It is no secret that having a healthy weight is important for our health. The bigger question is what is a healthy weight?
The answer unfortunately is not that simple - a healthy body weight is not one special number on a scale. There is no one perfect weight that is right for everyone. Body weight is certainly a very important measure of your health, but it is just one component of your health. Healthy bodies come in all shapes and sizes.
Approach to Healthy Weights
The Northwestern Health Unit is committed to focusing on health promoting behaviours to achieve a healthy weight, rather than focusing on weight loss strategies. To reflect and support these values, our organization has created a new policy and procedure.
Here are the key messages of our Approach to Healthy Weights policy and procedure:
- Focus on health not weight. Weight is not an indicator of overall health.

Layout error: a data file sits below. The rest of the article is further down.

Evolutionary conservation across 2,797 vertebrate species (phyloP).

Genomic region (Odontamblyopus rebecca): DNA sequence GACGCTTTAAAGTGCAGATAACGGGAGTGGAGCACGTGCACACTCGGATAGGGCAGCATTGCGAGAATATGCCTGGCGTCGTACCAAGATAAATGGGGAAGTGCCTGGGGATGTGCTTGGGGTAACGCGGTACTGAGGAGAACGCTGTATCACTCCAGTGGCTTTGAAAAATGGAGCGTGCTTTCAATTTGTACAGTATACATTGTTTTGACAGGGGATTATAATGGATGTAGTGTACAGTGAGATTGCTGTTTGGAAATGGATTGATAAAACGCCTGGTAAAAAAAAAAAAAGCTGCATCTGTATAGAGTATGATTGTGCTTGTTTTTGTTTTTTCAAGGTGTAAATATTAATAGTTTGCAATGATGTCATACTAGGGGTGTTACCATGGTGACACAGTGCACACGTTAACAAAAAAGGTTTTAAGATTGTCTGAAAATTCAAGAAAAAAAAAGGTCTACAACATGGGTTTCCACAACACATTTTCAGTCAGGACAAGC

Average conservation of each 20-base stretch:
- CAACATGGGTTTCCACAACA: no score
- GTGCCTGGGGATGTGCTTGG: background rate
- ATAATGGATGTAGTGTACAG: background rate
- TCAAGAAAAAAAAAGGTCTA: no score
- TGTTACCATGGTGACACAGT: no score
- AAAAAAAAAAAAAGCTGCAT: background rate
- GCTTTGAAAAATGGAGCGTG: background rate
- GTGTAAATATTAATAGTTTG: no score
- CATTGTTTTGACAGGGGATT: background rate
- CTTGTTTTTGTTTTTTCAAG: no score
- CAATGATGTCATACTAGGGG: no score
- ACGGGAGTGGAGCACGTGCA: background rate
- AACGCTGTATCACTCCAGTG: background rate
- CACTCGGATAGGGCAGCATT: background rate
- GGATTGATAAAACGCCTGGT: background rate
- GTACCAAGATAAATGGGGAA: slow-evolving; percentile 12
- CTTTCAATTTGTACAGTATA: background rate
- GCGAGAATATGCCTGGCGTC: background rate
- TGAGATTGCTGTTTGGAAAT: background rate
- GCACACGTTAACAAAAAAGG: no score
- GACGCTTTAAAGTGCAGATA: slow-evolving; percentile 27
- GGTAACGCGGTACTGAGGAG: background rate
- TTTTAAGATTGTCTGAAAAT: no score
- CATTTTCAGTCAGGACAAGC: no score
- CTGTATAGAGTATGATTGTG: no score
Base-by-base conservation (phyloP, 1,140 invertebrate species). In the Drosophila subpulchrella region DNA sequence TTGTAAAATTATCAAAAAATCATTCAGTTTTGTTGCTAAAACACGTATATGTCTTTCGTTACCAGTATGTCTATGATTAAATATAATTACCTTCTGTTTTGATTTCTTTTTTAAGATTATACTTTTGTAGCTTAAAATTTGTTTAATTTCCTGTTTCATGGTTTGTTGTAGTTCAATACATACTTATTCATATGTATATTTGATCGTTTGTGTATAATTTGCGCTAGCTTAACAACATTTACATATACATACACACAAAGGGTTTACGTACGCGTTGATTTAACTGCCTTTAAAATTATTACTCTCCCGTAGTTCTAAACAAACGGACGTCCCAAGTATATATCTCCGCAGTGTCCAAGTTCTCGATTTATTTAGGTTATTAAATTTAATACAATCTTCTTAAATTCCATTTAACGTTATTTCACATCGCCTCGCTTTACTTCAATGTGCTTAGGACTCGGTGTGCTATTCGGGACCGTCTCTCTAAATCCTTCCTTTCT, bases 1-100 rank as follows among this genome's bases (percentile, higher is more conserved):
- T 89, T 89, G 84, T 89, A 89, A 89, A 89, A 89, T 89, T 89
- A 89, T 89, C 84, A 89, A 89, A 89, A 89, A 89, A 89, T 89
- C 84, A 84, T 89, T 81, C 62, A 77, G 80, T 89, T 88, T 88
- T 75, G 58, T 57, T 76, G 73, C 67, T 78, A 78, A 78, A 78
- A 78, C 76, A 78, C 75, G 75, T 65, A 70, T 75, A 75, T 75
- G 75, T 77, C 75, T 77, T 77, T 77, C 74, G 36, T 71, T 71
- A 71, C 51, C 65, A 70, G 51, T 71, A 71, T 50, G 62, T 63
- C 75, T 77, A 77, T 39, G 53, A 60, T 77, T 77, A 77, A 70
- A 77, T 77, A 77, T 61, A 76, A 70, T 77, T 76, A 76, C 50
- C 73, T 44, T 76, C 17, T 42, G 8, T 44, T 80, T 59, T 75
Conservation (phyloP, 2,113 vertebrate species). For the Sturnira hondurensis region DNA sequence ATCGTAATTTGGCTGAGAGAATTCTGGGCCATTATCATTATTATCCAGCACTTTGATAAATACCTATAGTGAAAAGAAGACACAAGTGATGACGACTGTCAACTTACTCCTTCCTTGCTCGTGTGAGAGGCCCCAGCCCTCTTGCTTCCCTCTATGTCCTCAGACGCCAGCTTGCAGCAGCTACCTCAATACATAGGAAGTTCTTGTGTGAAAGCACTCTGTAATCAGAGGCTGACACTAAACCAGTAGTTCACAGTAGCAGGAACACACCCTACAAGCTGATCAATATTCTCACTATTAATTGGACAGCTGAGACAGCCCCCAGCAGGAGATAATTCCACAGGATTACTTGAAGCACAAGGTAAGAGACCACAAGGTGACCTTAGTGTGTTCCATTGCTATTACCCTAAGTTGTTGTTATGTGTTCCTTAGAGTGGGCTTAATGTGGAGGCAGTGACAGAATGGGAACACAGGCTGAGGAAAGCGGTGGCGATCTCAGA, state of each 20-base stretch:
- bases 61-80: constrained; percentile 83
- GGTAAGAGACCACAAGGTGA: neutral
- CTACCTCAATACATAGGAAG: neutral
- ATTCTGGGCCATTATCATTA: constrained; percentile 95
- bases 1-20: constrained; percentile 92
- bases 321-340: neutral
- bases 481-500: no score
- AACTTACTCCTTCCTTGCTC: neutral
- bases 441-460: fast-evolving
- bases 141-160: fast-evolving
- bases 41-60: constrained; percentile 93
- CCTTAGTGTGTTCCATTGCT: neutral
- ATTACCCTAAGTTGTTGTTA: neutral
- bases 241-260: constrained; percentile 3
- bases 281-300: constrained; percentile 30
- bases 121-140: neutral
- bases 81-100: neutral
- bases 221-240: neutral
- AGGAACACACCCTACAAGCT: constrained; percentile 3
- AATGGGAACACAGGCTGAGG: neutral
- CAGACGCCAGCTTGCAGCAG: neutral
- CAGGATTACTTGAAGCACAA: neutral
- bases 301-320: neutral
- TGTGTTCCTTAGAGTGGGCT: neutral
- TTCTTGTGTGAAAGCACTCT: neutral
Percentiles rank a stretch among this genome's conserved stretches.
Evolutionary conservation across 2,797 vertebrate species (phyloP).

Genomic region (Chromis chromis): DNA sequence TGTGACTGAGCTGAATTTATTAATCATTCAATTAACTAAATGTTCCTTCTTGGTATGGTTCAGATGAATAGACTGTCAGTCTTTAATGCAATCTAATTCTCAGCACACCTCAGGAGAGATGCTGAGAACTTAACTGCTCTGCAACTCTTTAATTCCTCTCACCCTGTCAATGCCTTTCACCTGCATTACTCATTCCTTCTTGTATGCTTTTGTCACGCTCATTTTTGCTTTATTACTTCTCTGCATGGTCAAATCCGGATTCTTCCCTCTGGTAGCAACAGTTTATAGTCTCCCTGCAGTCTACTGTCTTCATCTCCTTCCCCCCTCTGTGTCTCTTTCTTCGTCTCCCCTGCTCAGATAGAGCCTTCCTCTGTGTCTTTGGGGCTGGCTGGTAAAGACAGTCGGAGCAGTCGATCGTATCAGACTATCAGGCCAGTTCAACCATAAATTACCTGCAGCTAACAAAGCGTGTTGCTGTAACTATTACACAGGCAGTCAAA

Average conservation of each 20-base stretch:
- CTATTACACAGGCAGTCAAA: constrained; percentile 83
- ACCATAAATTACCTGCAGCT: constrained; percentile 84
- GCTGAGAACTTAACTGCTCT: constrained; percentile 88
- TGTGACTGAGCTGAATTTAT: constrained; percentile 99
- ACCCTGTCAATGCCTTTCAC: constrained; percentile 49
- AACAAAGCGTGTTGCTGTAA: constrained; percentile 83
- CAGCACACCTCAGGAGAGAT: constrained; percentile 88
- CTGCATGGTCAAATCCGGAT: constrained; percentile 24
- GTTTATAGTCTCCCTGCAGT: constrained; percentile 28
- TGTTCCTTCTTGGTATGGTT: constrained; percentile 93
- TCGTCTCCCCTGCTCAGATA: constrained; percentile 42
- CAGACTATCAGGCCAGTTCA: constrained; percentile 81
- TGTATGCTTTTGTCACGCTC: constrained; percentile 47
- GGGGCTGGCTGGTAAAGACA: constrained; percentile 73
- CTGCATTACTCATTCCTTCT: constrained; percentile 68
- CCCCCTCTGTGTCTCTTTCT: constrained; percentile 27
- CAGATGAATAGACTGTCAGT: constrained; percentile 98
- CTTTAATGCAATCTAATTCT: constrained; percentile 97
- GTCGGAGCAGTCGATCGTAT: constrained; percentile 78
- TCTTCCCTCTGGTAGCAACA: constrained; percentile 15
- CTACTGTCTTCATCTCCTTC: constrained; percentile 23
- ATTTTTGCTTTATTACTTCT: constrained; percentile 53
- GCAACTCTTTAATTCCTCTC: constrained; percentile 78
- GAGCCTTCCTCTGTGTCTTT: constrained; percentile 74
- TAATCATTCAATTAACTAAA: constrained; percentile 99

- Focus on health for all individuals, regardless of weight. Environmental and policy initiatives created to improve health, eating, and activity should not use weight as a primary outcome.
- Promote population health approaches that make healthy behaviours not only the easy choice but the default.
- Recognize the importance of the social determinants of health in addressing health inequities.
To learn more, please download our Healthy Weights Key Messages.
Healthy eating and physical activity
Healthy eating and physical activity are two very important lifestyle behaviours that affect our weight. Age, family history, stress and sleep habits are other factors that can affect our body weight.
Instead of focusing on the number, start focusing on making healthy lifestyle changes. Set goals around lifestyle behaviours rather than weight. For example: aim to eat 2 more vegetables and fruit servings every day, or walk the dog three times per week. These are much more realistic and achievable goals. If you are making healthier lifestyle choices then you are taking steps to improve your health.
For more information on this policy, please contact Chelsea Socholotuk or Julie Slack at the Northwestern Health Unit.
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